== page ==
But, wait… we know for sure that far more people have gotten this coronavirus than have been tested for it. As I just noted, the statistical sampling of antibodies in Germany suggests a much, much lower lethality rate. The real mortality rate is probably somewhere closer to the regular flu.

So what do you want to bet that we eventually figure out that the population-wide mortality rate for this virus is about the same as all of the other coronaviruses?

But what if I’m wrong? I might be. Nobody knows how widespread the virus is already in the U.S. But since we don’t know for sure, why in the world are we ordering everyone to stay in their homes? Why don’t we find out and then decide?

Knowing the real lethality of the virus (which can only be calculated if you know how many people are infected) informs us how dangerous the virus is for most people.

We already know that this virus isn’t a significant killer for people under the age of 50. Virtually no one without serious existing conditions has died from this virus under the age of 50.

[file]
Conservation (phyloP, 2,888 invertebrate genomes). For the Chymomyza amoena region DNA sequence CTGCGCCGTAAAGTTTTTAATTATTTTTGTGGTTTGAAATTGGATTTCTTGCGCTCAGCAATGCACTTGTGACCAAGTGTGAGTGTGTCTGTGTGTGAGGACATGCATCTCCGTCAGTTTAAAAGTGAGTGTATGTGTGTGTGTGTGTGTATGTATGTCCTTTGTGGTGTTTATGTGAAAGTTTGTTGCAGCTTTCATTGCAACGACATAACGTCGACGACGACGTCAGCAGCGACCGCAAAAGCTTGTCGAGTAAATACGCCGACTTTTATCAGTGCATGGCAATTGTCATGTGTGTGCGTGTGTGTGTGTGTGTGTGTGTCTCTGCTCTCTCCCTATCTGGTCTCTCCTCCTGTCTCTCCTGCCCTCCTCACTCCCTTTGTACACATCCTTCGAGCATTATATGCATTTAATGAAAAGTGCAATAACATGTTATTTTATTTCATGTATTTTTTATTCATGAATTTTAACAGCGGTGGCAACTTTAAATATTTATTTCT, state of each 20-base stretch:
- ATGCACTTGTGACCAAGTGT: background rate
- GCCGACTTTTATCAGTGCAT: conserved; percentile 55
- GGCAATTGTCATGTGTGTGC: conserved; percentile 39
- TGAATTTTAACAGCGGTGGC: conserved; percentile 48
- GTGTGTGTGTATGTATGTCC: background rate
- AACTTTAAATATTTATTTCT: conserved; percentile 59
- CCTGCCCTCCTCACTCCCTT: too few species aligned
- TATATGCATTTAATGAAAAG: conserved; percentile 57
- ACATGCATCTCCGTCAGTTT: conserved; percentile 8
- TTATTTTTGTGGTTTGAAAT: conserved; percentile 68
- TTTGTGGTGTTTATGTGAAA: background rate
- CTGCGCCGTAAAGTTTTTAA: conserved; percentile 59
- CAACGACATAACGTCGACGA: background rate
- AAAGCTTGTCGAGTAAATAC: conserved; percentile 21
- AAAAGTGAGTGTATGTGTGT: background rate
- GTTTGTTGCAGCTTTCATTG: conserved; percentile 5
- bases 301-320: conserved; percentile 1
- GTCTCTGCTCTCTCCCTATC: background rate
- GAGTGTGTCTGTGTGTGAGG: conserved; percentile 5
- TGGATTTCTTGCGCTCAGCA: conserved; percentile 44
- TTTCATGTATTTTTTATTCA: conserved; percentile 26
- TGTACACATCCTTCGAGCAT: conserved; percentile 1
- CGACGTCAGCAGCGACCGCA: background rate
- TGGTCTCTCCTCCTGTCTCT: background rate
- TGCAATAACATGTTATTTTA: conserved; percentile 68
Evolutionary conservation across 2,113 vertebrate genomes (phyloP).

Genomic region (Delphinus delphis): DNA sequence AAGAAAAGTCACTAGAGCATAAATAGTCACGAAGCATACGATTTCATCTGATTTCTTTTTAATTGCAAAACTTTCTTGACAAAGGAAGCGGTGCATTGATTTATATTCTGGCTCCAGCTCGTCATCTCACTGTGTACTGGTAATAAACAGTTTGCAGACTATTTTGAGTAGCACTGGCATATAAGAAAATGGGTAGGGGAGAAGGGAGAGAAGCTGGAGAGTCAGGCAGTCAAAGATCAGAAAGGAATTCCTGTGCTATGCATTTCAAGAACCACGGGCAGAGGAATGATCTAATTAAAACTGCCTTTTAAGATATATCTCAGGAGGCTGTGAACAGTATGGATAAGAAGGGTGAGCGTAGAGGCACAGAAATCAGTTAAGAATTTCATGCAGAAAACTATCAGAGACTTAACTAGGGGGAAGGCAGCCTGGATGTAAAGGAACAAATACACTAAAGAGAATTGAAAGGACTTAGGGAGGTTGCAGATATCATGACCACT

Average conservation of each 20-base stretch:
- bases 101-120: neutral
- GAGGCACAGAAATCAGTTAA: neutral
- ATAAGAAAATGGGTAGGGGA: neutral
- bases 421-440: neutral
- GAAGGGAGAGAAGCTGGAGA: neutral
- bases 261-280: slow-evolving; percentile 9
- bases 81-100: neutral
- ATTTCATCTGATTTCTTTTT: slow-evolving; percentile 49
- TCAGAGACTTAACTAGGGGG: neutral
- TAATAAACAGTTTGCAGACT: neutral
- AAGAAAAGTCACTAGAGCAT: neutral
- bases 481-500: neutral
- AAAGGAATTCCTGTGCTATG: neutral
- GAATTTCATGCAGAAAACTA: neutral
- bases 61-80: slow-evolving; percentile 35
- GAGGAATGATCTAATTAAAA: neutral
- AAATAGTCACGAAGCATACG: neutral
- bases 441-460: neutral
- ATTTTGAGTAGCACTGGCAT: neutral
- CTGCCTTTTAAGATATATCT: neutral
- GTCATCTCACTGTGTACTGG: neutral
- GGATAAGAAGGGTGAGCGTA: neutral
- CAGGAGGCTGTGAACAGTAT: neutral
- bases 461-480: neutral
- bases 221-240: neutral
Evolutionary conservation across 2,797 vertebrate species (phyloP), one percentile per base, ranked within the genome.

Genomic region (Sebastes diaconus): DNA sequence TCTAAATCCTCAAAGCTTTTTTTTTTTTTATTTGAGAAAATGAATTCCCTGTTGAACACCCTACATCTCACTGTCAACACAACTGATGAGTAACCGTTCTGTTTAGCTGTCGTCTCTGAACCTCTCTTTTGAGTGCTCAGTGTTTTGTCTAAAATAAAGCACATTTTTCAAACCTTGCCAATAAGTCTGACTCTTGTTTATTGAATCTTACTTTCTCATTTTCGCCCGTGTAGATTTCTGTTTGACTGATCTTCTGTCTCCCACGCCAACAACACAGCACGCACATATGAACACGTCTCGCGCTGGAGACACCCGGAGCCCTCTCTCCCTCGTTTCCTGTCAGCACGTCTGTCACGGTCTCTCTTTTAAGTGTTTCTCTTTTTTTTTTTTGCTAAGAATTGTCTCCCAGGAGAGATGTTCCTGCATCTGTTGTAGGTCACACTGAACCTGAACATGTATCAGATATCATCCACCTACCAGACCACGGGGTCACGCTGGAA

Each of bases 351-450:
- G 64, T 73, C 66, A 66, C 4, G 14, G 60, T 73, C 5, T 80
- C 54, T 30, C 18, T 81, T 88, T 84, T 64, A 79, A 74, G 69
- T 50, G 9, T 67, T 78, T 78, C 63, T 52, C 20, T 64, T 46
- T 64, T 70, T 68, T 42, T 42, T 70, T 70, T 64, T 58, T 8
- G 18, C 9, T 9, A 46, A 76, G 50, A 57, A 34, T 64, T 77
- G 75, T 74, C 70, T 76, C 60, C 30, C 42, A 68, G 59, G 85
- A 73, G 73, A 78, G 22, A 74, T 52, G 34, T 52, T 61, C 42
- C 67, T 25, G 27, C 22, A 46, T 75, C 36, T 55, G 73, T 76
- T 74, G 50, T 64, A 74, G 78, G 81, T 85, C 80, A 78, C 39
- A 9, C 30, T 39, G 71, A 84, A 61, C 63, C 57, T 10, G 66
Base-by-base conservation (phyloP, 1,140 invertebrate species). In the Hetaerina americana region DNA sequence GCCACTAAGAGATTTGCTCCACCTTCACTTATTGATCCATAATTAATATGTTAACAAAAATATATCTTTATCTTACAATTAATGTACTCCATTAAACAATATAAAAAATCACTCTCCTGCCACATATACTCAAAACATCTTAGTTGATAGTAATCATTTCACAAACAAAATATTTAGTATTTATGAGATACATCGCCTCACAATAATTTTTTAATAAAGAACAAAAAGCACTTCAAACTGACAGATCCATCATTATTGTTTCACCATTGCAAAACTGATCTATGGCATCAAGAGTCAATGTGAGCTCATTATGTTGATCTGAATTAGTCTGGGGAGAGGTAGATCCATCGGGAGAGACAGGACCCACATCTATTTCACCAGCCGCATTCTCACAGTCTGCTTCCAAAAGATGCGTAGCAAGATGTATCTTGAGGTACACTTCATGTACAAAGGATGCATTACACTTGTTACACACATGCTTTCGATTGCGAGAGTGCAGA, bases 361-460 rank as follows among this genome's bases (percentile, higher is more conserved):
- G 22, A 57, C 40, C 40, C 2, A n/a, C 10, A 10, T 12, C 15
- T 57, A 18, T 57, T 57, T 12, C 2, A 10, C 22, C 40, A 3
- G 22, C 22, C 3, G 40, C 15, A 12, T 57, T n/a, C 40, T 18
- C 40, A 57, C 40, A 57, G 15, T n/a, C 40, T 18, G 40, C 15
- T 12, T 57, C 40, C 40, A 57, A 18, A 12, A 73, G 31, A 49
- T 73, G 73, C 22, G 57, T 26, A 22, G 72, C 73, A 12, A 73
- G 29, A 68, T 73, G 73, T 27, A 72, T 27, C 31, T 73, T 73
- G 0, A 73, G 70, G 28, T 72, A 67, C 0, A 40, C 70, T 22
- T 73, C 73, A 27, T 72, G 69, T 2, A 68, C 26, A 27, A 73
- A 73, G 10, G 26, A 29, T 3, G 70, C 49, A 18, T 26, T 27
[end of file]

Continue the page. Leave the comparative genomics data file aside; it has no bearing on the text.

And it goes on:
And we also know from places that have actual data that this coronavirus is no more dangerous than the other viruses that we know circulate around our country on a regular basis every year.

Knowing how many people are infected is also critical to figuring out which policies are needed to mitigate the impact of the disease on the hospital system.

After all, if tens of millions of people already have the virus, you’re not going to stop it by making people stay in their homes… It’s already too late. I strongly suspect that was the case here. I suspect we will eventually learn that this virus had been circulating undetected in the U.S. since at least December.